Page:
The second goal of LoadPostData for the ExtendedDropDownList control is populating the Items collection with the new elements just added on the client. As mentioned, text and ID of these new elements are stored in the control's hidden field.

You can decide to raise an ad hoc event to signal that new elements have been added on the client. To do so, you define a private Boolean variable (_addedNewElements in the example) that is set during the execution of LoadPostData only if new elements have been added, as shown here:

void IPostBackDataHandler.RaisePostDataChangedEvent() { OnSelectedIndexChanged(EventArgs.Empty); if (_addedNewElements) OnNewItemsAdded(EventArgs.Empty); }

NewItemsAdded is a custom server-side event that is fired right after SelectedIndexChanged and before the postback event caused by the submit control:

public event EventHandler NewItemsAdded;

With the control's implementation discussed so far, when the Page_Load event is fired to the page the dropdown list control has been fully rebuilt to reflect the changes on the client—the new items are now definitely part of the control's state.

The Extended Object Model

When the dropdown list is displayed on the client, it takes the form of a <SELECT> tag. The DHTML object model designs a tree of objects around these elements and gives you the tools to add or remove items programmatically via JavaScript. The following code shows what you really need to execute:

var oOption = document.createElement("OPTION"); element.options.add(oOption); oOption.innerText = text; oOption.value = id;

By employing a DHTML behavior, you can wrap the previous code in a new method that's easier to use. Figure 5 details my dropdownlistex.htc behavior. It contains a Boolean property to enable support for client-side insertions as well as a client-side method named AddItem. The code for this method actually extends the DHTML tree for a regular dropdown element and simplifies the insertion of a new item. When attached to a client-side button, the following code adds a new item to the specified dropdown list entirely on the client. As you can see, it leverages the AddItem method defined on the behavior:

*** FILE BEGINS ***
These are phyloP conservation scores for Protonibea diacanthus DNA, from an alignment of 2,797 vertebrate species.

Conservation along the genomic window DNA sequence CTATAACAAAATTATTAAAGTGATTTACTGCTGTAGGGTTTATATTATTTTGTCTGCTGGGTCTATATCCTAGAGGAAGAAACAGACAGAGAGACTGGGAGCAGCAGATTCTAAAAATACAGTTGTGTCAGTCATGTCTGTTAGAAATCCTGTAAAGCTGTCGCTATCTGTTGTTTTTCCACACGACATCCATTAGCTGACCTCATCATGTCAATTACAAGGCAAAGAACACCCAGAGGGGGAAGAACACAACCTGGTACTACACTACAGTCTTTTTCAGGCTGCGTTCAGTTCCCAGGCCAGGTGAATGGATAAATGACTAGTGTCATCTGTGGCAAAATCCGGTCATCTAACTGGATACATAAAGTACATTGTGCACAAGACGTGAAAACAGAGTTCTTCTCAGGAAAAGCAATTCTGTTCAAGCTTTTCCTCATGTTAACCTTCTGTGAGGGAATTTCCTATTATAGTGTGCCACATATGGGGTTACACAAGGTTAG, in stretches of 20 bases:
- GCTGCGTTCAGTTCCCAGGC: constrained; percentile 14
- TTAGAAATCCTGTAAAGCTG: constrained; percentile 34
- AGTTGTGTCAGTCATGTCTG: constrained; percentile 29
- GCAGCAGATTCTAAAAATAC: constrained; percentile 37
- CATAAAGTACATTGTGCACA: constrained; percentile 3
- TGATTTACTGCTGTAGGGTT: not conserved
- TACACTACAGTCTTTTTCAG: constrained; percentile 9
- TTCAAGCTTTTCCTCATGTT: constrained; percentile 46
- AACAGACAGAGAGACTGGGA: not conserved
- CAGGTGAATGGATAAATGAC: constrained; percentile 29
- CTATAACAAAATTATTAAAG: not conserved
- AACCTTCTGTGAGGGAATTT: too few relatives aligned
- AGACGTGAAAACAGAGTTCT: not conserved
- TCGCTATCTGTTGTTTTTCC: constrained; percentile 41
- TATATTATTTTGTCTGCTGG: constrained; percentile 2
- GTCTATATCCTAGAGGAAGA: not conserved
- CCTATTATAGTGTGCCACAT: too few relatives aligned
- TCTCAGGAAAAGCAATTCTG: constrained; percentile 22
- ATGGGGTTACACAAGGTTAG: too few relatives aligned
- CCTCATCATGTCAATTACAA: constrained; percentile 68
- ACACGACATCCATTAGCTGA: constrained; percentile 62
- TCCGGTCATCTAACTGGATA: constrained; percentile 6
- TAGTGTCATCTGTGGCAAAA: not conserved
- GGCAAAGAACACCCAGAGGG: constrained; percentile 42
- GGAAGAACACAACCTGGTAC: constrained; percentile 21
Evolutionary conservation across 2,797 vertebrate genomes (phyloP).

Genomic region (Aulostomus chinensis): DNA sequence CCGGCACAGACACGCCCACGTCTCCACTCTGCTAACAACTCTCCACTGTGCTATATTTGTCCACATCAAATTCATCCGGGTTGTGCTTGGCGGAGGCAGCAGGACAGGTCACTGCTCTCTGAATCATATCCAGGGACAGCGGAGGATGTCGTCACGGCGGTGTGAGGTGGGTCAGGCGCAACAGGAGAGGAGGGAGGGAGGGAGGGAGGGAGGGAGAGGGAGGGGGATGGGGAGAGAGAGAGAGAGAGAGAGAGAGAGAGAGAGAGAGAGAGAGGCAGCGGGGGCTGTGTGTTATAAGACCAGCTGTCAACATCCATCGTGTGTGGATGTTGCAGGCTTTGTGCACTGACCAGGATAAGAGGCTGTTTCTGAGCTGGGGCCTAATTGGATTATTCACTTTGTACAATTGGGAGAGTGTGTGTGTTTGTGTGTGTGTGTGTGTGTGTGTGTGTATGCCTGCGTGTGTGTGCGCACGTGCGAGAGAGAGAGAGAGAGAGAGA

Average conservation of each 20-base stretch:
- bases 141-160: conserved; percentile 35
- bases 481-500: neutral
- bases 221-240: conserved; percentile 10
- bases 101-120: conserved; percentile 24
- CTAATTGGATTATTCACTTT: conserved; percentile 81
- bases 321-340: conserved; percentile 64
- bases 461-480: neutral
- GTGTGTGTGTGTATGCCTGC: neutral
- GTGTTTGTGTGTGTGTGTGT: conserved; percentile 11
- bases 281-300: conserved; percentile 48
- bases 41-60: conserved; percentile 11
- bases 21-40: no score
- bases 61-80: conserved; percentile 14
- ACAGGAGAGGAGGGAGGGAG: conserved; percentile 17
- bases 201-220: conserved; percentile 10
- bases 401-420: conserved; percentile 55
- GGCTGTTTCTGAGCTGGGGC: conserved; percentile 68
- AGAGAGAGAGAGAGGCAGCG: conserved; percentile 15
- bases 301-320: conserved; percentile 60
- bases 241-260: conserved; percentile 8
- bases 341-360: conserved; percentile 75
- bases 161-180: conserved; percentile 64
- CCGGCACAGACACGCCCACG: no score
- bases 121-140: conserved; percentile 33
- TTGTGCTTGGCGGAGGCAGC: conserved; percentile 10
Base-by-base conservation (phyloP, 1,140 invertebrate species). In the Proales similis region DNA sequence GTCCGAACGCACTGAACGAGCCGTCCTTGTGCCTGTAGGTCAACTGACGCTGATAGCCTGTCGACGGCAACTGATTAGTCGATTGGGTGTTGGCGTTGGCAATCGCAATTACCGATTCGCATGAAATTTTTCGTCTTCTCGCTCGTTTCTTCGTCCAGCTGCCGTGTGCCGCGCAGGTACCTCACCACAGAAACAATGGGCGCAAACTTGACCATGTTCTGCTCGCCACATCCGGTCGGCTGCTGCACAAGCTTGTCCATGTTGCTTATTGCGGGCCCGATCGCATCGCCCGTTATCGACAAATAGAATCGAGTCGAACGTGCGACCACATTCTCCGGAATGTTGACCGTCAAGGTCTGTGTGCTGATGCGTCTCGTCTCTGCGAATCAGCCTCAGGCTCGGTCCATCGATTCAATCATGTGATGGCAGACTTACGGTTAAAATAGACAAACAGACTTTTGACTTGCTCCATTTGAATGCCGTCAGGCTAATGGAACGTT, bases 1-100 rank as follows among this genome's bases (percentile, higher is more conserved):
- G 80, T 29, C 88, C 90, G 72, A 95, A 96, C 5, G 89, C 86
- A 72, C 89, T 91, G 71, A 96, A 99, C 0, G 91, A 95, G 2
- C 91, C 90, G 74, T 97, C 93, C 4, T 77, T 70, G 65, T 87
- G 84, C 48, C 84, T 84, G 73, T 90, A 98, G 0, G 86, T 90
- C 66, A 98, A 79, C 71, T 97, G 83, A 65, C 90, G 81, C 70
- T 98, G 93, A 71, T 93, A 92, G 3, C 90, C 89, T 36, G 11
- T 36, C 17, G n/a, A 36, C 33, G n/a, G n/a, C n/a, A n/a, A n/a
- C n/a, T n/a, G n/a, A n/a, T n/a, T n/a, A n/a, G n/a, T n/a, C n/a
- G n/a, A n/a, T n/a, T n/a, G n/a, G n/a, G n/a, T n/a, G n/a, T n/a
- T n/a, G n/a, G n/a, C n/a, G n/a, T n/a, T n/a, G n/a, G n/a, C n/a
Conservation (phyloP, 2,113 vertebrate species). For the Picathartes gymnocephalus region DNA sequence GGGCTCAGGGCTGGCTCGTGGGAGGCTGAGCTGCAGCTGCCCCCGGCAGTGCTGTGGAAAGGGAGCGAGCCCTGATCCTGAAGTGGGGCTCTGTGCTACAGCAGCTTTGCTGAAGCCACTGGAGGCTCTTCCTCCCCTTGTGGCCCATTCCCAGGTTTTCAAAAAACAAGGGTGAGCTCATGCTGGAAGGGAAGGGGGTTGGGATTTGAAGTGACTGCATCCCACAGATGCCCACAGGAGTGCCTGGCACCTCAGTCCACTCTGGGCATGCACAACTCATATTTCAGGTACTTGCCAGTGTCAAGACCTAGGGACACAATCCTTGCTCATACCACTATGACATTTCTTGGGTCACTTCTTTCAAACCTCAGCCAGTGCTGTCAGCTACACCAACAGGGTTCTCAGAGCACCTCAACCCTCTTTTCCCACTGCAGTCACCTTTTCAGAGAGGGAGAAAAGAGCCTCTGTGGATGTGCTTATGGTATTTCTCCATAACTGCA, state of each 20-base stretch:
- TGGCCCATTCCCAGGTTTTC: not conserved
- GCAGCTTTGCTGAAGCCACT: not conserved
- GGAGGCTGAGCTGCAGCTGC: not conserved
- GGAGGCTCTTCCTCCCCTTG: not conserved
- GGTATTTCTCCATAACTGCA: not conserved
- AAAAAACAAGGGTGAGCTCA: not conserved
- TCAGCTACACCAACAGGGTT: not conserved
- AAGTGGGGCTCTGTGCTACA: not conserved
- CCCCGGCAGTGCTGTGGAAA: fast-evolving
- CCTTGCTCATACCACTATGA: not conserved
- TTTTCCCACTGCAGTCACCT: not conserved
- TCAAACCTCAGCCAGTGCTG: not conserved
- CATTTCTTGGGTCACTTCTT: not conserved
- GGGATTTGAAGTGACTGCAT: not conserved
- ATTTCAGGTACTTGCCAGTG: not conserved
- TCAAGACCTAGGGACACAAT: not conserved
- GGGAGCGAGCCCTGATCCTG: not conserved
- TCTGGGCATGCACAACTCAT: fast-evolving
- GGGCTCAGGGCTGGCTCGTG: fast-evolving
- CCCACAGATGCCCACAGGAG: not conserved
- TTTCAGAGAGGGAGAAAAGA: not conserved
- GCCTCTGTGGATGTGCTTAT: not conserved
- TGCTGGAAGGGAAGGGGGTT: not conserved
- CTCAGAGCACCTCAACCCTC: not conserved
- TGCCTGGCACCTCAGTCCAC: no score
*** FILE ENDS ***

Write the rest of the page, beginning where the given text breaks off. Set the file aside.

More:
<SCRIPT lang="javascript"> function InsertTheNewItem() { var obj = document.getElementById("NewElement"); var text = obj.value; var id = obj.value; document.getElementById("DropDownList2").AddItem(text, id); } </SCRIPT>

Figure 5 The DropDownListEx.htc Behavior

<PROPERTY NAME="Modifiable" /> <METHOD NAME="AddItem" /> <ATTACH EVENT="onreadystatechange" HANDLER="Init" /> <script language="javascript"> // Handles the initialization phase function Init() { if (Modifiable == null) Modifiable = false; } // Add a new item programmatically function AddItem(text, id) { if (!eval(Modifiable)) return false; var oOption = document.createElement("OPTION"); element.options.add(oOption); oOption.innerText = text; oOption.value = id; var hiddenField = GetHiddenField(element.id + "_My"); // Add a separator var tmp = hiddenField.value; if (tmp != "") hiddenField.value += ","; hiddenField.value += text + "|" + id; } function GetHiddenField(fieldName) { // Go up in the hierarchy until the FORM is found var obj = element.parentElement; while (obj.tagName.toLowerCase() != "form") { obj = obj.parentElement; if (obj == null) return null; } if (fieldName != null) return obj[fieldName]; } </script>

Summing It Up

DHTML behaviors are Internet Explorer client-side components that encapsulate a given behavior and attach it to an HTML element. From the ASP.NET perspective, you can utilize these components to enrich server controls with advanced, browser-specific capabilities. It is important to realize that DHTML behaviors are not strictly necessary to endow server controls with powerful client capabilities; their use, however, makes it possible to better encapsulate all of the required features in a reusable and easily accessible object model.

In addition to learning the internal mechanics of DHTML behaviors, you should become familiar with the postback interfaces of ASP.NET controls—in particular, IPostBackDataHandler. This interface lets developers handle any posted data whose format and layout is entirely up to you. A deep understanding of this interface is key to implementing effective interaction between browser and server environments within the boundaries of ASP.NET controls.

Send your questions and comments for Dino to  cutting@microsoft.com.

Dino Esposito is a Wintellect instructor and consultant based in Italy. Author of Programming ASP.NET and the new book Introducing ASP.NET 2.0 (both from Microsoft Press), he spends most of his time teaching classes in ASP.NET and ADO.NET and speaking at conferences. Get in touch with Dino at cutting@microsoft.com or join the blog at weblogs.asp.net/despos.